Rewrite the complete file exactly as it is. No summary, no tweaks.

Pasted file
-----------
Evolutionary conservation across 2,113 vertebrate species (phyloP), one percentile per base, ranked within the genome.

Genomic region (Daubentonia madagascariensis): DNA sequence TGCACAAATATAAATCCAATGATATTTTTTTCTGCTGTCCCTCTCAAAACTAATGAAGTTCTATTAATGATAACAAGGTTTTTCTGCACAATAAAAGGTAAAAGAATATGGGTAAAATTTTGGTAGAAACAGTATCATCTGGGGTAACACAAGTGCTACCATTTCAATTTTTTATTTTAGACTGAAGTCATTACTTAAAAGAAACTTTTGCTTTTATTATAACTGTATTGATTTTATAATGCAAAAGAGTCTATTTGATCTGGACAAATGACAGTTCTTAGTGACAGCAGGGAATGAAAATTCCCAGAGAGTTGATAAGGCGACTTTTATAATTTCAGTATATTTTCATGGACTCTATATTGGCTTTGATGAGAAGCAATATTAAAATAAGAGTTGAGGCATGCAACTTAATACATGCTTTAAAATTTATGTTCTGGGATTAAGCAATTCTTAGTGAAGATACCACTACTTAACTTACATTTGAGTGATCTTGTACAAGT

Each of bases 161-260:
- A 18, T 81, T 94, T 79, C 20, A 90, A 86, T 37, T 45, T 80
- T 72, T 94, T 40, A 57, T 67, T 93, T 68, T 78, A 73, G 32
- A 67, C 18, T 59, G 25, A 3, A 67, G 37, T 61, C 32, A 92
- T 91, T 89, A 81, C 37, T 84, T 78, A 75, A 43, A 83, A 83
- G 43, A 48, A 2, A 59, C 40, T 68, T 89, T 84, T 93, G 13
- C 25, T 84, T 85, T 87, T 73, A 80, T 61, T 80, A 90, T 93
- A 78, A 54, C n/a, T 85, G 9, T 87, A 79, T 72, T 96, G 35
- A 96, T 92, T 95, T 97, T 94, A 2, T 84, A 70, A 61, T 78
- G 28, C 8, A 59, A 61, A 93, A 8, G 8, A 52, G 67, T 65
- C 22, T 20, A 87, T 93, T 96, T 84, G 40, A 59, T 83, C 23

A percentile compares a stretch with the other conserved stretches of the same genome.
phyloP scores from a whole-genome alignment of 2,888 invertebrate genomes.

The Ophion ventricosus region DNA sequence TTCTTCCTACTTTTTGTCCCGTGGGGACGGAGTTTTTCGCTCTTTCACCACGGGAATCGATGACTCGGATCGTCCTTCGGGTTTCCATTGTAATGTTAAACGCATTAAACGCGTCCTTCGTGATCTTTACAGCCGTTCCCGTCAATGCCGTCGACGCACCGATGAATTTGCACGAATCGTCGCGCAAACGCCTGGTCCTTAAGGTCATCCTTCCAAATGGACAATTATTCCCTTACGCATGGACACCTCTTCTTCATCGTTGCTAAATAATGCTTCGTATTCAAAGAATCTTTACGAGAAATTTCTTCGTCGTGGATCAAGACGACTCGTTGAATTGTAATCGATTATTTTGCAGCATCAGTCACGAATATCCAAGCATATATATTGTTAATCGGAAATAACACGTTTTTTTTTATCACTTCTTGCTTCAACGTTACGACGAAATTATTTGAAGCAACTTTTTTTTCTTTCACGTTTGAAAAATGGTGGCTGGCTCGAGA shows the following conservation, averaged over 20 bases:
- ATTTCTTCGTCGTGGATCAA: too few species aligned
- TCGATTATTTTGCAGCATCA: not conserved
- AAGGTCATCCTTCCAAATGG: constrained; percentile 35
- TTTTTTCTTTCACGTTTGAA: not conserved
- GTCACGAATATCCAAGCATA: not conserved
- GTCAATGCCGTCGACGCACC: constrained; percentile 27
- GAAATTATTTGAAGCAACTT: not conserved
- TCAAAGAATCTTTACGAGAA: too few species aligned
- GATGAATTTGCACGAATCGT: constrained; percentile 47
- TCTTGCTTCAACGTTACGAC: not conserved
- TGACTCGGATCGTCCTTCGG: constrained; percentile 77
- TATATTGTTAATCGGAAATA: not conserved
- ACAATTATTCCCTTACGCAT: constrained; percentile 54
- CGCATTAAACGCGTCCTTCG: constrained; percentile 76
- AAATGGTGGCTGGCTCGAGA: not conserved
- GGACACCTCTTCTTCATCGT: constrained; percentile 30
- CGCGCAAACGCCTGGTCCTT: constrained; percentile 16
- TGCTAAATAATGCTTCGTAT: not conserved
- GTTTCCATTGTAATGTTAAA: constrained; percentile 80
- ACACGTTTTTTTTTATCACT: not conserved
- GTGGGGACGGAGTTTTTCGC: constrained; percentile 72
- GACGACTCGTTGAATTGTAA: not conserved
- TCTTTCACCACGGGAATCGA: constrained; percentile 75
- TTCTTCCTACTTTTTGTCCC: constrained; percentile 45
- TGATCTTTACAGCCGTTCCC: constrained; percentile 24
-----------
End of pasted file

Evolutionary conservation across 2,113 vertebrate species (phyloP), one percentile per base, ranked within the genome.

Genomic region (Daubentonia madagascariensis): DNA sequence TGCACAAATATAAATCCAATGATATTTTTTTCTGCTGTCCCTCTCAAAACTAATGAAGTTCTATTAATGATAACAAGGTTTTTCTGCACAATAAAAGGTAAAAGAATATGGGTAAAATTTTGGTAGAAACAGTATCATCTGGGGTAACACAAGTGCTACCATTTCAATTTTTTATTTTAGACTGAAGTCATTACTTAAAAGAAACTTTTGCTTTTATTATAACTGTATTGATTTTATAATGCAAAAGAGTCTATTTGATCTGGACAAATGACAGTTCTTAGTGACAGCAGGGAATGAAAATTCCCAGAGAGTTGATAAGGCGACTTTTATAATTTCAGTATATTTTCATGGACTCTATATTGGCTTTGATGAGAAGCAATATTAAAATAAGAGTTGAGGCATGCAACTTAATACATGCTTTAAAATTTATGTTCTGGGATTAAGCAATTCTTAGTGAAGATACCACTACTTAACTTACATTTGAGTGATCTTGTACAAGT

Each of bases 161-260:
- A 18, T 81, T 94, T 79, C 20, A 90, A 86, T 37, T 45, T 80
- T 72, T 94, T 40, A 57, T 67, T 93, T 68, T 78, A 73, G 32
- A 67, C 18, T 59, G 25, A 3, A 67, G 37, T 61, C 32, A 92
- T 91, T 89, A 81, C 37, T 84, T 78, A 75, A 43, A 83, A 83
- G 43, A 48, A 2, A 59, C 40, T 68, T 89, T 84, T 93, G 13
- C 25, T 84, T 85, T 87, T 73, A 80, T 61, T 80, A 90, T 93
- A 78, A 54, C n/a, T 85, G 9, T 87, A 79, T 72, T 96, G 35
- A 96, T 92, T 95, T 97, T 94, A 2, T 84, A 70, A 61, T 78
- G 28, C 8, A 59, A 61, A 93, A 8, G 8, A 52, G 67, T 65
- C 22, T 20, A 87, T 93, T 96, T 84, G 40, A 59, T 83, C 23

A percentile compares a stretch with the other conserved stretches of the same genome.
phyloP scores from a whole-genome alignment of 2,888 invertebrate genomes.

The Ophion ventricosus region DNA sequence TTCTTCCTACTTTTTGTCCCGTGGGGACGGAGTTTTTCGCTCTTTCACCACGGGAATCGATGACTCGGATCGTCCTTCGGGTTTCCATTGTAATGTTAAACGCATTAAACGCGTCCTTCGTGATCTTTACAGCCGTTCCCGTCAATGCCGTCGACGCACCGATGAATTTGCACGAATCGTCGCGCAAACGCCTGGTCCTTAAGGTCATCCTTCCAAATGGACAATTATTCCCTTACGCATGGACACCTCTTCTTCATCGTTGCTAAATAATGCTTCGTATTCAAAGAATCTTTACGAGAAATTTCTTCGTCGTGGATCAAGACGACTCGTTGAATTGTAATCGATTATTTTGCAGCATCAGTCACGAATATCCAAGCATATATATTGTTAATCGGAAATAACACGTTTTTTTTTATCACTTCTTGCTTCAACGTTACGACGAAATTATTTGAAGCAACTTTTTTTTCTTTCACGTTTGAAAAATGGTGGCTGGCTCGAGA shows the following conservation, averaged over 20 bases:
- ATTTCTTCGTCGTGGATCAA: too few species aligned
- TCGATTATTTTGCAGCATCA: not conserved
- AAGGTCATCCTTCCAAATGG: constrained; percentile 35
- TTTTTTCTTTCACGTTTGAA: not conserved
- GTCACGAATATCCAAGCATA: not conserved
- GTCAATGCCGTCGACGCACC: constrained; percentile 27
- GAAATTATTTGAAGCAACTT: not conserved
- TCAAAGAATCTTTACGAGAA: too few species aligned
- GATGAATTTGCACGAATCGT: constrained; percentile 47
- TCTTGCTTCAACGTTACGAC: not conserved
- TGACTCGGATCGTCCTTCGG: constrained; percentile 77
- TATATTGTTAATCGGAAATA: not conserved
- ACAATTATTCCCTTACGCAT: constrained; percentile 54
- CGCATTAAACGCGTCCTTCG: constrained; percentile 76
- AAATGGTGGCTGGCTCGAGA: not conserved
- GGACACCTCTTCTTCATCGT: constrained; percentile 30
- CGCGCAAACGCCTGGTCCTT: constrained; percentile 16
- TGCTAAATAATGCTTCGTAT: not conserved
- GTTTCCATTGTAATGTTAAA: constrained; percentile 80
- ACACGTTTTTTTTTATCACT: not conserved
- GTGGGGACGGAGTTTTTCGC: constrained; percentile 72
- GACGACTCGTTGAATTGTAA: not conserved
- TCTTTCACCACGGGAATCGA: constrained; percentile 75
- TTCTTCCTACTTTTTGTCCC: constrained; percentile 45
- TGATCTTTACAGCCGTTCCC: constrained; percentile 24